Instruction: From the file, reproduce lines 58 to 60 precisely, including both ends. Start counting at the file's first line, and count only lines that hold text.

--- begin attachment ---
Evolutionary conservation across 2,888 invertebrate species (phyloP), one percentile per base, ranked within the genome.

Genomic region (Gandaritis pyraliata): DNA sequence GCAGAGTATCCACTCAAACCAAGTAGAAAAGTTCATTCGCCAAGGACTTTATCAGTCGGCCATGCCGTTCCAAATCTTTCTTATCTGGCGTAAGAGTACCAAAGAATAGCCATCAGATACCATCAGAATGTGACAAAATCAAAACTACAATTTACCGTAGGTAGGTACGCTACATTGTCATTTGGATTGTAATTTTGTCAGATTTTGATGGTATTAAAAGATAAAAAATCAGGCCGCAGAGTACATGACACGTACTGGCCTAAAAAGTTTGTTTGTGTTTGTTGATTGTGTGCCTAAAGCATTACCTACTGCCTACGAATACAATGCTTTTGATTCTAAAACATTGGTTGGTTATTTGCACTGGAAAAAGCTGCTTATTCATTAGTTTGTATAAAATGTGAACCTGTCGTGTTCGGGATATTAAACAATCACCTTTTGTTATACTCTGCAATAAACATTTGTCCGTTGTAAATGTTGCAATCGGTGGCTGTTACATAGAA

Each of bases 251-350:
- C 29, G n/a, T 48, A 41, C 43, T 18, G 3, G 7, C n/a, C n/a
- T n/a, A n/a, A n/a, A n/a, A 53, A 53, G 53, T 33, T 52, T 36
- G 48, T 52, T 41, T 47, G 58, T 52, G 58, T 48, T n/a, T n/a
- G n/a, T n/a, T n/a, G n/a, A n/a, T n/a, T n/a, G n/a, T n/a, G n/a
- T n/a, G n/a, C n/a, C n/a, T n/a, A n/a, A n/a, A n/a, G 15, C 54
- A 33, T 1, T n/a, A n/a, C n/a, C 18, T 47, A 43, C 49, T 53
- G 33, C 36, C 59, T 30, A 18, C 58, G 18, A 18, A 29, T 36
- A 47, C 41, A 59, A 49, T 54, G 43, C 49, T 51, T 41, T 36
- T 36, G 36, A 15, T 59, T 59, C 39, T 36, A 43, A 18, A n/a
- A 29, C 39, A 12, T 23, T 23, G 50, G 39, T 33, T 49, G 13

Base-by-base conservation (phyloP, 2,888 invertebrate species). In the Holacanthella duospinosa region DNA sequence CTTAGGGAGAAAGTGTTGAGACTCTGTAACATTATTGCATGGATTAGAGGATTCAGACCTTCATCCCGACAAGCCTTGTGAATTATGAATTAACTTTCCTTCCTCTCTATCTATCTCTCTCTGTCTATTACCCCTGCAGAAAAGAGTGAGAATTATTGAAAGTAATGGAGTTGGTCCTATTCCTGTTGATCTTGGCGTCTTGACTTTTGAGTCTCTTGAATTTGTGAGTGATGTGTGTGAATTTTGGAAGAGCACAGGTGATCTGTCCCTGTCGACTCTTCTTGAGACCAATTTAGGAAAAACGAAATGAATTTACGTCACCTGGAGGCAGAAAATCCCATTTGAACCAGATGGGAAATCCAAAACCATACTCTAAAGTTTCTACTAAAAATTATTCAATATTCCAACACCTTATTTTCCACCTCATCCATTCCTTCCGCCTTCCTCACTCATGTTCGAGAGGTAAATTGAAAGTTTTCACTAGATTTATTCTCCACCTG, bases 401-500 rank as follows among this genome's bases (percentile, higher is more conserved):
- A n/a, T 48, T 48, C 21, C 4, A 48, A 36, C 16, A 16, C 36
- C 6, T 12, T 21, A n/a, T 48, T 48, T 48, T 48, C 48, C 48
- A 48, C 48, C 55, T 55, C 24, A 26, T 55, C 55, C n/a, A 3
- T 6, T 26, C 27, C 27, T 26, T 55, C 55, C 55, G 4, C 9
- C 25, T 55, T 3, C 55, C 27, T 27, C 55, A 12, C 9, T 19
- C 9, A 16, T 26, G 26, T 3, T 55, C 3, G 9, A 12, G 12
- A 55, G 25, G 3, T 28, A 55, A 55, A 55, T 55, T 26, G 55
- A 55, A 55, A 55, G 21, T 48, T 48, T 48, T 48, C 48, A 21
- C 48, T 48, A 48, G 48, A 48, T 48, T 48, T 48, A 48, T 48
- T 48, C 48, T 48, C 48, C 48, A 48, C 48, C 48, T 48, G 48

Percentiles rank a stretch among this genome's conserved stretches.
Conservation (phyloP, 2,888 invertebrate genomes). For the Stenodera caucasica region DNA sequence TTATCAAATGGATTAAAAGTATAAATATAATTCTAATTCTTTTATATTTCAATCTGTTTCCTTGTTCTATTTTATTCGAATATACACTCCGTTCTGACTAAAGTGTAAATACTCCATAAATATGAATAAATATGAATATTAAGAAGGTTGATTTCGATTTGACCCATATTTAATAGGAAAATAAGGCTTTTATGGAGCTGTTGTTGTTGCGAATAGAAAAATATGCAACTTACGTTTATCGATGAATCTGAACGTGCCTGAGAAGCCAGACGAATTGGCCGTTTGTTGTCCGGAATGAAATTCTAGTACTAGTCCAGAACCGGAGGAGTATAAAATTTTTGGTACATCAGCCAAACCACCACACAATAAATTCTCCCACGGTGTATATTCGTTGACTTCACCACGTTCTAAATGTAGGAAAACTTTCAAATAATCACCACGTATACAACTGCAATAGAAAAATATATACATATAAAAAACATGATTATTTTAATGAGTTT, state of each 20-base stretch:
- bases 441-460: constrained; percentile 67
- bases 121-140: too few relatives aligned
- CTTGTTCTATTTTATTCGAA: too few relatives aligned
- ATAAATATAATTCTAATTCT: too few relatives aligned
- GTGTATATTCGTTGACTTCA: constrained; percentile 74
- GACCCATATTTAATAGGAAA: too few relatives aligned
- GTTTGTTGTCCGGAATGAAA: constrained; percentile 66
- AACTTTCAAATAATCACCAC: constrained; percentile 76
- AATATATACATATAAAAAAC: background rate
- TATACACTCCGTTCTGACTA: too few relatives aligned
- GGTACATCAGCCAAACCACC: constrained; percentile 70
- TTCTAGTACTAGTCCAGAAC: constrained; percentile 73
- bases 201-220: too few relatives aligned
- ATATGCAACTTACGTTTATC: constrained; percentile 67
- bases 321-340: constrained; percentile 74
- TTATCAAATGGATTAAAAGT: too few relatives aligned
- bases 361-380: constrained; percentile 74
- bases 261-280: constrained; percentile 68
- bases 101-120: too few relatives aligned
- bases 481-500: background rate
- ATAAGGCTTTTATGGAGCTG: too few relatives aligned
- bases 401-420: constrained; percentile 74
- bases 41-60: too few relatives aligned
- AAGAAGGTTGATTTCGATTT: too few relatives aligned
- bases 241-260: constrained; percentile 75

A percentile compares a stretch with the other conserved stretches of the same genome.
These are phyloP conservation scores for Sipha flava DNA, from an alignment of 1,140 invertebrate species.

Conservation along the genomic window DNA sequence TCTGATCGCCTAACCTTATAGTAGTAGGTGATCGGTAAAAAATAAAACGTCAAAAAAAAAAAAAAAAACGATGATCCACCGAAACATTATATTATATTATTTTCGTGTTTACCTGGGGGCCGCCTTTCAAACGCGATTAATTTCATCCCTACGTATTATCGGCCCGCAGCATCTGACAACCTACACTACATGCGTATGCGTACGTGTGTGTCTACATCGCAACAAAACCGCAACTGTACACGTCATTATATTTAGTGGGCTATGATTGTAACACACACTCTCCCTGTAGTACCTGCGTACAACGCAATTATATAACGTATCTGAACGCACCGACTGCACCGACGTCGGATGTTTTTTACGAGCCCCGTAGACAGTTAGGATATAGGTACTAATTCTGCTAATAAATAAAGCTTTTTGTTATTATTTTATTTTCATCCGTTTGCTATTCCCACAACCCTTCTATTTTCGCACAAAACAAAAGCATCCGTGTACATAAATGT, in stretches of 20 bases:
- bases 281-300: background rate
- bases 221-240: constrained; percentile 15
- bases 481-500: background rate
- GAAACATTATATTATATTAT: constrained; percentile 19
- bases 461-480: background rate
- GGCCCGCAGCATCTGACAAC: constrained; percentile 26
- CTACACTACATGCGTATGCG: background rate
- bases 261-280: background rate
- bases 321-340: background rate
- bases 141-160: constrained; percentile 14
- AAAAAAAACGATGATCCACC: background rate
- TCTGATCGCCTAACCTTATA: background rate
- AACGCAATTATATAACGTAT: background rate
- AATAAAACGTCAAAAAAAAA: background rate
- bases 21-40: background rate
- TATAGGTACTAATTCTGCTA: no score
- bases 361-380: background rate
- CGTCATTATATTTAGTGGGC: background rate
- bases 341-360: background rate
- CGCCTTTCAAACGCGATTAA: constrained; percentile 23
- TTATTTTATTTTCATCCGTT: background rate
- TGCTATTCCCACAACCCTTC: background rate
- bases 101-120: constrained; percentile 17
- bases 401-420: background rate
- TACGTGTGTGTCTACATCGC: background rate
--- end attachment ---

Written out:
- GAAACATTATATTATATTAT: constrained; percentile 19
- bases 461-480: background rate
- GGCCCGCAGCATCTGACAAC: constrained; percentile 26